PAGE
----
Updated: Jul 18, 2019
“Pat remarried last weekend. Did you know?”
The phone call finally arrived. I quickly wrapped it up, and slowly, I sat down on the nearby sofa; gazing at the quiet space. My eyes would occasionally blink at the sound of my three-year old’s morning noise. Suddenly, the room became flooded with bittersweet memories of my dead marriage.
See, Pat never proposed. We were roommates. I fell in love. He liked me. We got pregnant, so the obvious “right” thing to do was to tie the knot. My family was the only one in attendance at the wedding. Except for his friend and one of his cousins, Pat’s family never knew he married me until the night I gave birth to our first son. I did not mind - as long as I was married.
Back then, I convinced myself that my love for him was enough to sustain us both. Pat was my first, and I was determined to see him be my last.
As years passed, I thought that my prayers would be powerful enough to heal the pain of hanging onto the marriage. Sadly, the frustration of trying to make it work heightened into a rage. I hoped that another child could mend the broken glass, but it deepened the wound even further. My love was clearly inadequate to arouse him or make him love me back. To say the truth, our marriage lived beyond its expiration date.
We both stuck at it for our first son. Well! Perhaps for our own pride too. To be fair, Pat struggled with how to be a good husband to me. As the lack of trust, emotional turmoil, and dull intimacy moved into our home, I could see that his yearning for another life, without me in it, had mushroomed.
One day, he announced that he was moving back to his country in the nearest months. A couple of months later, I found out we were expecting again. He invited me to come along, but it would be at my own risk - the risk of living on an unhappy marriage.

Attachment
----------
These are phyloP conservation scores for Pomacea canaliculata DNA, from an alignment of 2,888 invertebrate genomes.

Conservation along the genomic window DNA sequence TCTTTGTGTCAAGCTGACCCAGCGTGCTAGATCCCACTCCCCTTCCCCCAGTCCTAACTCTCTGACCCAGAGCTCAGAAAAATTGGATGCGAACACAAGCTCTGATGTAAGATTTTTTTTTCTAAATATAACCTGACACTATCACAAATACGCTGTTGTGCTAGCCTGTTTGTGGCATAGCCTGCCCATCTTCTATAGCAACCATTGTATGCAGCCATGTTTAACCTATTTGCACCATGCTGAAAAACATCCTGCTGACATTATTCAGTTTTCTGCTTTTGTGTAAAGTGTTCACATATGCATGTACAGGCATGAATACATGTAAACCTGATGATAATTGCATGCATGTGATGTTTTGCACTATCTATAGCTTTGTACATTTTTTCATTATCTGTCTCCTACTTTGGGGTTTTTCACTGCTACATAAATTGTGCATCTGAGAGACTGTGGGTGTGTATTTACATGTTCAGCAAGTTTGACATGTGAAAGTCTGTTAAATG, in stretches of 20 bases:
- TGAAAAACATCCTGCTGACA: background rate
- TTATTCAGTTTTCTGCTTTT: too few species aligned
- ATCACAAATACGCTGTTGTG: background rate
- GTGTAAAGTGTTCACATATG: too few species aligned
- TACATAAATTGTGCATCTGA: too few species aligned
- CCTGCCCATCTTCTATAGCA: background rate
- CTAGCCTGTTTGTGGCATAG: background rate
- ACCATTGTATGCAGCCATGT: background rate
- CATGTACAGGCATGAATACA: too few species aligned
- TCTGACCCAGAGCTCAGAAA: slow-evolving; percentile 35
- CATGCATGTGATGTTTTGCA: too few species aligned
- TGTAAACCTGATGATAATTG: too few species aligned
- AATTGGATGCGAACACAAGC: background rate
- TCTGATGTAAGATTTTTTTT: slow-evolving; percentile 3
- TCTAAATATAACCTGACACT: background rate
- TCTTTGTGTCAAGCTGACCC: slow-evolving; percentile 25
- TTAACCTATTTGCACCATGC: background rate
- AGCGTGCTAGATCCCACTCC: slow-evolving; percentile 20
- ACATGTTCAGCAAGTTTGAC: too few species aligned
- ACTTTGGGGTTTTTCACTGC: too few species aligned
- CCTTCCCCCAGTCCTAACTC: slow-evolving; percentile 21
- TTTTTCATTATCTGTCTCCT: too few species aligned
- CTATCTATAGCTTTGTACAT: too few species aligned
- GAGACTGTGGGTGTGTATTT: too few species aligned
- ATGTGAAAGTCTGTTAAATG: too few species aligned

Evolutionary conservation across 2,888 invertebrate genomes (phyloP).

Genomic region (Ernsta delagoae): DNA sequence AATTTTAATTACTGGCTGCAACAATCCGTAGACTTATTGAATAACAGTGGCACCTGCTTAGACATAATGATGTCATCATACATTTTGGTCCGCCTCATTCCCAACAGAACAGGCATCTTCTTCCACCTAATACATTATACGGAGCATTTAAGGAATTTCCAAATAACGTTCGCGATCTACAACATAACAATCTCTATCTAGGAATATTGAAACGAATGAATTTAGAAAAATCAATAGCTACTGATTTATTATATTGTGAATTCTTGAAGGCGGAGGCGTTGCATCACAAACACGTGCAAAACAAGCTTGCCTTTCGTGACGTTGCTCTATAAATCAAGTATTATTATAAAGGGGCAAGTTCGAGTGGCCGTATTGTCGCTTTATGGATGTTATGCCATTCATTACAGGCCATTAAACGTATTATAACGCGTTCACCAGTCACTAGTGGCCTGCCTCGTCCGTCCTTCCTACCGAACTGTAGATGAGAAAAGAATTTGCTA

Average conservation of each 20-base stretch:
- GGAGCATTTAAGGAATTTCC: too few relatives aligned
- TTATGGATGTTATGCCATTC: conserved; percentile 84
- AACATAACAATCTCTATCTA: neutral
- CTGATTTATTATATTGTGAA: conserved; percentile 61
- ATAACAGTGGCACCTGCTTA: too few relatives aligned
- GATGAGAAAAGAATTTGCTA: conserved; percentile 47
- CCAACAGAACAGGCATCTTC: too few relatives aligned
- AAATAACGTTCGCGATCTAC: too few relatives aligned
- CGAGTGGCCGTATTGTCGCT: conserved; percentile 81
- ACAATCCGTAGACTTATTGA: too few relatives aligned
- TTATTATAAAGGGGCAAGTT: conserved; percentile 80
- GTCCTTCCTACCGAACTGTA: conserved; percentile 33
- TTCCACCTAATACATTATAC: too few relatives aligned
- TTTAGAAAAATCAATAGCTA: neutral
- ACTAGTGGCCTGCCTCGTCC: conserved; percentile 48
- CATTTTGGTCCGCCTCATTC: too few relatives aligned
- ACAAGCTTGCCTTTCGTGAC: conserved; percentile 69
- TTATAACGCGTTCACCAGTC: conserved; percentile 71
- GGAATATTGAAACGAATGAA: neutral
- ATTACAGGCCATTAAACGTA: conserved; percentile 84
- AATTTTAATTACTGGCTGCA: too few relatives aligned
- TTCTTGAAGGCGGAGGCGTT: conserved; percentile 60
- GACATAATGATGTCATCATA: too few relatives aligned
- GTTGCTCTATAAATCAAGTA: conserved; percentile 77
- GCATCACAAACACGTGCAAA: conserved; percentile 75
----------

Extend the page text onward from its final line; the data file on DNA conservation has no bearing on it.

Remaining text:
I knew then that my husband hated me more than he had ever liked me. This, I could no longer ignore. After ten years of pretending, he gladly signed the divorce documents. I won full custody of both children. Then again, was it really a win?
He left. I gave birth to my second son alone. A few months after the divorce became final, rumor had it that he was planning his second wedding. I pretended not to care; after all, I was the one who filed for the divorce. Somehow, this morning news was more painful than our separation; as if exposing a desperate wish for reconciliation.
Also, it wasn't a competition or anything, but I'd been praying to remarry first. So, I felt twice betrayed. My ego was hurt. I was angry and ashamed. Seated there, I failed to understand why God did not save my marriage. Was I that bad?
Thankfully, I found some comfort in reciting David’s psalms. With my face swimming in tears, I picked up the phone, this time to send a congratulatory text. An incoming message tone immediately rang back with just two words; “Thank you,” like our ten years of marriage were as banal as those two words.
I walked to my boy still playing in the next room, looked into his eyes, and realized that all was not lost. Though the hour to really turn the page had come, but with it, there was a chance to start over - this time to start right.
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